The fast kinetics of VNA induction observed with ChAd155-RG are in contrast with those observed in NHPs vaccinated with AdC68.010.rabgp [34], where VNA titers peaked 2 months after vaccination and, as a consequence, the vaccine was not protective in PEP after rabies challenge. The same kinetics of VNA induction were measured after immunization with 109 or 1011vp of AdC68.010.rabgp, ruling out the possibility that a different dose could be the reason for the faster kinetics observed with ChAd155-RG vaccine. A possible explanation for the different kinetics could still be the genetic distance between ChAd155-RG and AdC68.010.rabgp adenovirus vectors, which belong to group C and group E (similar to ChAd83), respectively, or due to the different transgene expression cassettes. Conversely, both ChAd155-RG and AdC68.010.rabgp vectored vaccines showed sustained VNA titers over several months of follow up. Such a feature could be the consequence of the persistence of adenovirus genomes in a transcriptionally active form. Replication-defective adenovirus vectors are not cytolytic and have been shown to persist at low levels in a transcriptionally active form for an extended period of time [10], thus constantly providing a boost to the immune system. Immune responses to adenovirus vector-encoded transgenes thus remain stable over long periods of time [10]. Consistently, we have demonstrated that viral DNA is still detectable in the muscle and in draining lymph nodes 49 days after intramuscular immunization with ChAd155-RG in a biodistribution study in rats. Importantly, we demonstrate here that the vectored vaccine is compatible with the licensed vaccine in a simulated PEP in NHP, since it strongly boosts VNA titers induced by a previous vaccination with RABIPUR. In addition, a homologous boost with ChAd155-RG one year after priming was highly effective in all animals, despite the presence of anti-vector nAb titers similar to those detected in humans with pre-existing cross-reactive immunity to ChAd155 [45]. On the basis of genetic distance and serological cross-reactivity, the Lyssavirus genus has been subdivided into three broad phylogroups I-III. Of the known lyssaviruses, only six species (RABV, EBLV-1, EBLV-2, ABLV, DUVV, IRKV) in phylogroup I and MOKV in phylogroup II have caused documented human deaths [6]. The remaining species of the genus, WCBV, cannot be included in either phylogroups I and II and is suggested to be considered a representative of an independent phylogroup III. Another divergent lyssavirus, related phylogenetically to WCBV (therefore potentially a member of the proposed phylogroup III) named IKOV, was detected in an African civet in the United Republic of Tanzania. Modern rabies vaccines produced and used worldwide are ineffective against infection with lyssaviruses belonging to phylogroups II-III [6]. Recently, the purified chick embryo vaccine (PCEC) Flury strain of RABV (RABIPUR) has been shown to induce antibodies that fully neutralize EBLV-1, EBLV-2, ABLV, BBLV and DUVV (all phylogroup I) and partially cross-neutralize MOKV, a more distant species belonging to phylogroup II [46]. The RABV medoid G protein cloned in the ChAd155 vectored vaccine is approximately 94% identical to that of the RABV strains used in modern vaccines, while having a lower percentage of identity to the other species (DUVV, EBL-1, EBL-2) in phylogroup I that causes death in humans. Using a pseudovirus-based neutralization assay, we show that antibodies induced in macaques by a single dose of ChAd155-RG show neutralizing activity against RABV, EBLV-1 and EBLV-2 which appears similar or, in the case of EBLV-1 and EBLV-2, superior to that induced by a full course of RABIPUR vaccine. The single primer dose of ChAd155-RG also demonstrated superior neutralization to the divergent lyssavirus WCBV. Potency and breadth was extended to the highly divergent lyssavirus IKOV following the week 48 boost. Indeed, the described partial neutralization of MOKV strain by RABIPUR vaccine was observed on sera of individuals boosted with RABIPUR at various times after the completion of a full course of PrEP, in a so called ‘simulated PEP’ study [46], thus suggesting that high VNA titers induced by the vectored vaccine after boosting could be functionally similar to those induced by RABIPUR after a full course of simulated PEP. However, an obvious limitation of our studies is the low numbers of analyzed sera, which doesn’t allow to draw conclusions on the superiority of ChAd155-RG versus RABIPUR vaccination. These observations need to be confirmed and expanded in future studies using larger number of sera from vaccinated animals.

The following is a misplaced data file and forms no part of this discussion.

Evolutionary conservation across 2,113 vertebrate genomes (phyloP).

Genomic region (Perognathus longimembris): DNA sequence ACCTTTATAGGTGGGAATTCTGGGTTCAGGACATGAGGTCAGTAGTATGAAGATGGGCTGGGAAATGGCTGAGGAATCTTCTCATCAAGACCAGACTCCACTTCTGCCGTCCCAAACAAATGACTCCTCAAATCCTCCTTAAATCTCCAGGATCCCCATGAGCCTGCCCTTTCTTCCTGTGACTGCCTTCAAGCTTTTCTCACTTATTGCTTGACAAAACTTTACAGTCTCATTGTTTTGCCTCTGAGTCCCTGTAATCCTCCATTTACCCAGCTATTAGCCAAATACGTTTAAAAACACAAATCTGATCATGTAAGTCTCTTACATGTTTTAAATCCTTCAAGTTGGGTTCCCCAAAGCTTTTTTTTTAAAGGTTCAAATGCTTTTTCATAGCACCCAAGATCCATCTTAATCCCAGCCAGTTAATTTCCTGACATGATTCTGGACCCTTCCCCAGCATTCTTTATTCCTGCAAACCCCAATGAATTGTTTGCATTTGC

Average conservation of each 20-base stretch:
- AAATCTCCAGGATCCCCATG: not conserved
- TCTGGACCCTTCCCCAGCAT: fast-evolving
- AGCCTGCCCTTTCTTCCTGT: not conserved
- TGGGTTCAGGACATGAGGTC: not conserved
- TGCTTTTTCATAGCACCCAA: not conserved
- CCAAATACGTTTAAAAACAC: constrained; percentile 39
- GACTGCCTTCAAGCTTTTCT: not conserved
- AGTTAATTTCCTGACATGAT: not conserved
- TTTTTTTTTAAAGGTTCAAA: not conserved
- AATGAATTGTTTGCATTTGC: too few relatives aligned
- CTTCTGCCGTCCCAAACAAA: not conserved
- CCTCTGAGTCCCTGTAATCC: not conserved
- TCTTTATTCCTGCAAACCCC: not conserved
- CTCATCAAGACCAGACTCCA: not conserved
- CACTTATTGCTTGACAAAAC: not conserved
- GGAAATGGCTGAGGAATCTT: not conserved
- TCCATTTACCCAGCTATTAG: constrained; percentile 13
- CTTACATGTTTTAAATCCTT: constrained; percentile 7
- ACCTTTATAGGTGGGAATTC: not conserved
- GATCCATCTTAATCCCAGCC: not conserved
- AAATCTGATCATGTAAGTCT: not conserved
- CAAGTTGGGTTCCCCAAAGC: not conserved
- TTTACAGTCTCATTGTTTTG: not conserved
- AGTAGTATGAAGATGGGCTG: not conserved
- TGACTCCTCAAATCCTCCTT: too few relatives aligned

In conclusion, we have presented evidence that a single-dose chimp adenovirus vectored rabies vaccine, ChAd155-RG, can rapidly induce serum VNA titers and T cell responses, which are sustained over time and can be effectively boosted by a licensed vaccine. This next-generation vaccine could address the different attributes required to protect humans from rabies disease in both PrEp and PEP, thus improving compliance and enhancing successful implementation of rabies control programs.